Biblical Perspectives on the Silk Road
The Bible Society of Uzbekistan is set up to serve the population of Uzbekistan with the Biblical Scriptures. The stories of these scriptures have been known, read and told along the Silk Road for almost two thousand years. Nestorian Christians travelled along the old merchant routes through Central Asia and brought their faith and message along with them, establishing communities of believers in many of the towns serving the Silk Road trade.
These perspectives came into focus for me as I recently had the privilege of visiting the Bible Society of Uzbekistan as a member of a small delegation from United Bible Societies, the global fellowship of national Bible Societies.
I am very grateful to the Ministry of Religious Affairs who made this trip possible by giving us visa support and offered us all the practical help we needed.
The delegation consisted of Anatoliy Raychynets, Deputy General Secretary of the Bible Society of Ukraine, Bernt Greger Olsen, Deputy General Secretary of the Bible Society of Norway and myself, who is a board member of the Bible Society of Norway. As I am also serving as a Professor in the discipline Science of Religion in a Specialized University and having Islam as my central academic competence, I greatly appreciated the opportunity to visit Uzbekistan. The Central Asian contribution to the history and development of Islam is in my opinion understudied and underestimated in the West, and this view was confirmed and strengthened during our short visit.
During an intensive week in Uzbekistan we had most of our program in Tashkent, a visit to the Qur´an Museum, meetings with Muslim leaders and a workshop wit local pastors were highlights of the visit. Then we also had the opportunity of visiting the ancient city of Bukhara. Thanks to a professional guide who shared solid historical information with us during visits to places of interest, our understanding of the historical and religious significance of the city was developed.
Bukhara is one of the legendary old Islamic cities in the world, along with Samarkand and a few others. Bukhara is the home town of the famous Imam al-Bukhari, honoured for the most authoritative Hadith collection, and several monuments in the town are related to him. Bukhara has also played a significant role in the development of Central Asian political history, especially as the centre of the Bukhara Khanate. The impressive Naqsbandi complex on the outskirts of Bukhara illuminates another aspect of the Central Asian Islamic tradition, that of Sufi piety and practice.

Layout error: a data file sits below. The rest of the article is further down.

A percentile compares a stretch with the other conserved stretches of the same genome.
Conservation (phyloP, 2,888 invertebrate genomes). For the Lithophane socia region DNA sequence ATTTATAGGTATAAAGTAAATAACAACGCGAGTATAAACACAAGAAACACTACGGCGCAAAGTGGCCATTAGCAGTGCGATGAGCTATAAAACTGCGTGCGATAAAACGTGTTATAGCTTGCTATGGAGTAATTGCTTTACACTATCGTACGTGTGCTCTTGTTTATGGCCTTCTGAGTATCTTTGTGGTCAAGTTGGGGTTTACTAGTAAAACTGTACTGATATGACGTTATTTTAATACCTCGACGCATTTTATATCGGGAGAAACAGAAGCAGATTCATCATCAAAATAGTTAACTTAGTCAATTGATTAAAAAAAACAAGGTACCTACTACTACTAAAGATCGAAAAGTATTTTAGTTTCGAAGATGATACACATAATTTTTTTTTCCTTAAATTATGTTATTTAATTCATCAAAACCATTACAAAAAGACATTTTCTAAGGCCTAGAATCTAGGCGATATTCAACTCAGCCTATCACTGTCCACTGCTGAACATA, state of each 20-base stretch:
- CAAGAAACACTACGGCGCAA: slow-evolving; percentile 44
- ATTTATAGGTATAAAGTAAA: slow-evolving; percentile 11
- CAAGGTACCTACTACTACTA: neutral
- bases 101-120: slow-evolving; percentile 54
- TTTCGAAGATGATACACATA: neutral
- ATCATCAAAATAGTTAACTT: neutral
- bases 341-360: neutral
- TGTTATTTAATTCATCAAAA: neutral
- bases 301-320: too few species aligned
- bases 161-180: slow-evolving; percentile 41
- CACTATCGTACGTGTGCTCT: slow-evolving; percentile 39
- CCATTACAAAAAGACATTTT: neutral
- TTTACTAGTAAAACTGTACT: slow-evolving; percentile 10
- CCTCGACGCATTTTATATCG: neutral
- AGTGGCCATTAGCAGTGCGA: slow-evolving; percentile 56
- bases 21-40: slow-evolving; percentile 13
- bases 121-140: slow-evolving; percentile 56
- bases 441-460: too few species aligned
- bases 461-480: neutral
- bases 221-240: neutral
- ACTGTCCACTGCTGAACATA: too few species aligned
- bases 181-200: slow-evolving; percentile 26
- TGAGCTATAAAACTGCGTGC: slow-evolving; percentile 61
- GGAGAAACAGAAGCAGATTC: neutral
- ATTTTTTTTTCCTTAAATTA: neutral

With this impressive Islamic history in mind, it was especially interesting to visit the Synagogue in Bukhara, with roots in both the Aschenazy (Eastern European) and the Sephardic (Spanish) traditions of Judaism. Many Jews came to live in Bukhara because they were not welcome in Europe, for example after the Christian reconquest of Spain, ending in the year of 1492. A very precious item in the Synagogue was a Sephardic Torah, produced in Spain before 1492 and brought as a sacred treasure to Bukhara where the Muslim rulers invited the Jews to live in peace with them. In the context of a long and strong Islamic tradition, it is interesting to see this example of tolerance and hospitality towards a religious minority.
This ancient tradition of hospitality was now enjoyed by us as we met a number of religious leaders in Bukhara and Tashkent, both Muslim and Christian leaders. Excursions, meetings and conversations gave interesting insights and new perspectives. In the post-Soviet community, the religious communities are developing new roles in the society. The Bible Society of Uzbekistan is itself a proof of this and an example of this process, as it was established shortly after the collapse of the Soviet Union.
In conversations, meetings and workshops, the need to know each other personally and the need to be properly informed about the other were issues that came up in several different ways. In such a context, the Bible Society has a special role, as it provides the primary source of information concerning the faith and practice of the Christians, and therefore the Bible Society is working to make the Bible available in each of the countries where a Bible Society exists. At the same time, the Bible also is a significant book when it comes to the relationship of Christianity to Judaism as well as to Islam. Many Muslims are familiar with the Qur´anic references to the previous books of Taurat, Zabur and Injil, and this gives good opportunities to discuss the relationship between the two major religions in the world today. Having access to the Biblical texts is essential for having good interreligious dialogues on issues like these.
The Biblical perspectives on the Silk Road were amazingly relevant, both in a historical and in a contemporary perspective. Our visit also emphasized the significance of the local Bible Society being connected to a global network of other Bible Societies.
By Professor Jan Opsal